|04BOGOTA4332||2004-04-29 15:25:00||SECRET//NOFORN||Embassy Bogota|
This record is a partial extract of the original cable. The full text of the original cable is not available.
1. (S) Although he cannot evade responsibility for presiding
for thirty-three months over an institution polluted by
corruption, Prosecutor General ("Fiscal") Luis Camilo Osorio
has followed through on his promise to remove officials who
fail polygraph exams or are otherwise suspected of
corruption. He has also responded quickly to specific
Embassy information on corrupt officials. Several former
officials have fought back in the press. Based on evidence
of corruption, much of which was discovered and provided to
Osorio by the Embassy, we lend little credence to these
officials' attempts to defend themselves. Osorio must
continue to apply strict standards of institutional rectitude
and empower his new internal anti-corruption unit with the
authority, resources, and independence needed to do its job.
From the USG's perspective, ensuring the unit's integrity is
imperative. End Summary.
Osorio Removes Suspected Prosecutors
2. (S) On April 12, Prosecutor General ("Fiscal") Luis Camilo
Osorio announced the dismissal of Luis Fernando Torres,
former director of the Anti-Narcotics and Maritime
Interdiction Unit (UNAIM) at the Office of the Prosecutor
General ("Fiscalia"). Torres tested "inconclusive" on a
recent polygraph exam administered by FBI specialists, and
then refused to take another. Osorio also dismissed Alvaro
Bayona, an UNAIM prosecutor suspected of tampering with
evidence against reputed narcotrafficker Leonidas Vargas,
alias "El Viejo." Bayona, who reported to Torres, is accused
of "losing" five sensitive files containing key evidence
against Vargas and his criminal organization. Bayona claims
he was fired because he was about to call for an
investigation against Colonel Oscar Naranjo, director of the
Colombian National Police's (CNP) Office of Judicial Police
(DIJIN). Bayona has not presented any evidence, and the
Embassy has no information that would support his claim that
Naranjo is corrupt. Both Torres and Bayona have also
publicly accused Osorio of removing them to stop their
investigations of narcotraffickers. We lend little credence
to these allegations; Osorio's decision to dismiss both men
occurred after we urged that they be removed.
3. (S) On April 15, Osorio fired two more UNAIM prosecutors
Omaira Gomez and Efren Anibal Garcia. Gomez, who authored
a letter published in the press criticizing the polygraph
process (ref A), is accused of inexplicably dismissing eleven
cases against criminal organizations. Gomez was not included
in the recent polygraphs because she recently passed one.
Garcia, who failed the polygraph, is suspected of conspiring
with Torres to help two individuals evade extradition, which
one successfully achieved. On April 16, the Fiscalia
announced the dismissal of Hayde Lopez, an investigator in
the Fiscalia's National Anti-Corruption Unit (not to be
confused with the newly proposed internal anti-corruption
unit). These dismissals bring to at least seven the number
of senior Fiscalia officials recently removed for corruption.
In addition, Osorio has removed many mid-level officials,
such as sixteen prosecutors and investigators in Cali, Valle
del Cauca department, who were suspected of colluding with
paramilitaries and narcotraffickers.
4. (S) On April 26, Emboffs spoke with Osorio to recommend
that another five UNAIM prosecutors -- Jesus Albeiro Yepes,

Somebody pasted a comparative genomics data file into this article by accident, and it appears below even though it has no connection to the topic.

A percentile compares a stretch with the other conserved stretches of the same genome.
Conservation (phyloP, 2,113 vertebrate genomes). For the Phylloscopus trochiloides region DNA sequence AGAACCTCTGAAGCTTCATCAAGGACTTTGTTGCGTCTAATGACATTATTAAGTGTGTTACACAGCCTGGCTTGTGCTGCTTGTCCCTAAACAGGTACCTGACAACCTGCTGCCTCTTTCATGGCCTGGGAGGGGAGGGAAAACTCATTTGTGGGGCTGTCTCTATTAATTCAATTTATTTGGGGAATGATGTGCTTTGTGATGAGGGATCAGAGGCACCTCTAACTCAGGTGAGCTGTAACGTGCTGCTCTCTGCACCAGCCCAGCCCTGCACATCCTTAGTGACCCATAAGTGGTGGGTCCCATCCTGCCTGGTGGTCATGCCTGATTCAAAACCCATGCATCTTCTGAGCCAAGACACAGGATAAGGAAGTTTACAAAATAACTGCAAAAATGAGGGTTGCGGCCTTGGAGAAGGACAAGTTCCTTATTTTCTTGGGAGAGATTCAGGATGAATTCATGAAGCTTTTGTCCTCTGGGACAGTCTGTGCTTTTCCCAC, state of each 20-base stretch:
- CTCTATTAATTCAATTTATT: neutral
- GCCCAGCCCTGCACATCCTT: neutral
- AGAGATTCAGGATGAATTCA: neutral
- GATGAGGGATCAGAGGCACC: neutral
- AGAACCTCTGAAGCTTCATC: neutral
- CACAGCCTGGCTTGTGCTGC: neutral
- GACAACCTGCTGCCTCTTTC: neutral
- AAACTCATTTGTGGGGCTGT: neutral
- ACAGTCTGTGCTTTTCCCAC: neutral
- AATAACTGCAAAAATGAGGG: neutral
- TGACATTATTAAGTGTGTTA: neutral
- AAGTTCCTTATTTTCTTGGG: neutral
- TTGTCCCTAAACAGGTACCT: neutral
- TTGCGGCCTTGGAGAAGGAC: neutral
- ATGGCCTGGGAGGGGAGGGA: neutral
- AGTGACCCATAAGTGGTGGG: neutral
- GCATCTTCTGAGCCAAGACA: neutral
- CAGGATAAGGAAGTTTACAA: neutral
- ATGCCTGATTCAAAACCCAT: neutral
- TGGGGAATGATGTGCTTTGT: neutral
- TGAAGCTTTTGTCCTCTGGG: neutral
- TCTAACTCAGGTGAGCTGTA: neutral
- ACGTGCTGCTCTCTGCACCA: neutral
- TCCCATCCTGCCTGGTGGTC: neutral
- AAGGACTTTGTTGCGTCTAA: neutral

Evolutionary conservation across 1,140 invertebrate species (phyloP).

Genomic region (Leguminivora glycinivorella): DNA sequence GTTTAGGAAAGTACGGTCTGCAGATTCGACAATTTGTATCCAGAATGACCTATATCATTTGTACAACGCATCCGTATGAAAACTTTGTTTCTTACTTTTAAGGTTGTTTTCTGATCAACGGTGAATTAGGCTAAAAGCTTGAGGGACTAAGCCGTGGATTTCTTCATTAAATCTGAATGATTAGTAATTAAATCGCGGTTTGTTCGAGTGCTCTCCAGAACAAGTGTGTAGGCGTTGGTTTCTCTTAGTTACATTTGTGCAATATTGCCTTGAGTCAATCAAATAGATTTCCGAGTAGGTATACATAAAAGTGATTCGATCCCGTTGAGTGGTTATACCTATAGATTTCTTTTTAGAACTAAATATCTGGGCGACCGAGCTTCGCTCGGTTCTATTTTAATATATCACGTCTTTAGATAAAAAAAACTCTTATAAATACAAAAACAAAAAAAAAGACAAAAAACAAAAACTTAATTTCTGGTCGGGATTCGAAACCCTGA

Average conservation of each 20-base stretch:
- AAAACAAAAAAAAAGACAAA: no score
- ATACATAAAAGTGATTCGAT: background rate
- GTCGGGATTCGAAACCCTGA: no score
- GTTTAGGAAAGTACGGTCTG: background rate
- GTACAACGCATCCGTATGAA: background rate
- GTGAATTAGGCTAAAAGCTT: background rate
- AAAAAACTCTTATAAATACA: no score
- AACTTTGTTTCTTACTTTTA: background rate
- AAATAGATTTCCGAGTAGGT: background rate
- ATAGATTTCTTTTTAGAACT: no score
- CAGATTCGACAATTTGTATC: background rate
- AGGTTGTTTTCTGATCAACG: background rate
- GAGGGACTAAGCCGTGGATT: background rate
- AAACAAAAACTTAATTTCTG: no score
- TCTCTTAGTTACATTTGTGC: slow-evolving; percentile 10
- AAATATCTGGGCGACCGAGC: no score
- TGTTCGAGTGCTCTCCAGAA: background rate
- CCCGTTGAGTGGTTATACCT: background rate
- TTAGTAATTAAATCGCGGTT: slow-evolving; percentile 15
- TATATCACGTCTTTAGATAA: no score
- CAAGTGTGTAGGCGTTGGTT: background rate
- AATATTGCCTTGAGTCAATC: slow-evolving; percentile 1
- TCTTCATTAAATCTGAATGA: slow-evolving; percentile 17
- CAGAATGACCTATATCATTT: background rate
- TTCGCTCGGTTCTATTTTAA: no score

Carlos Ivan Mejia, Gladys Sofia Bautista, Dario Serrano, and
Luz Marina Gutierrez -- and one assistant -- Luz Estela
Encizo -- be dismissed. The Embassy had credible derogatory
information on all six. Emboffs also asked that two
prosecutors fired earlier by Torres -- Maria Cristina Munoz
and Mery Estela Gorzon (strictly protect both) -- be
reinstated. Osorio dismissed the six suspect UNAIM officials
and rehired Munoz and Gorzon that same evening.
Progress on the Anti-Corruption Unit
5. (S) Osorio is continuing polygraphs and pushing for
investigations of suspect officials. Contrary to some public
criticisms, Osorio has not relied solely on polygraph results
in making decisions to remove prosecutors. For example, he
has dismissed some officials who passed the exam -- such as
Gomez -- based on other compelling evidence of misconduct.
In addition, Osorio has ordered the creation of an
investigative/prosecutorial commission to look into
allegations of corruption.
6. (S) In an April 5 meeting with Osorio, the Ambassador
emphasized that, in order for the USG to continue its
assistance to the Fiscalia, it was imperative that members of
the new internal anti-corruption unit be polygraphed, and
that all officials from throughout the Fiscalia who do not
pass the polygraph be removed from USG-assisted units and
programs (ref B). Osorio agreed to both these conditions.
(The Embassy has been polygraphing Fiscalia officials in
these programs since 2000, and Osorio has been supportive of
the process. However, he has not always been diligent in
follow-up investigations.) On April 23 Osorio spoke again
with the Ambassador to review the actions he has already
instituted, and those he is considering taking.
7. (S) The atmosphere in the press and the Fiscalia itself is
tense. The dismissals and new lie detector requirements are
producing a flood of protests, accusations, and self-serving
statements, most aimed at Osorio. The Embassy will continue
-- in private -- to insist that Osorio remove and prosecute
corrupt officials, in addition to establishing an internal
anti-corruption unit that is itself polygraphed. Osorio
recognizes that more needs to be done. He approached the
Ambassador about further polygraphs (the Embassy will
assist). He seems ready to continue to relieve corrupt
officials. End Comment.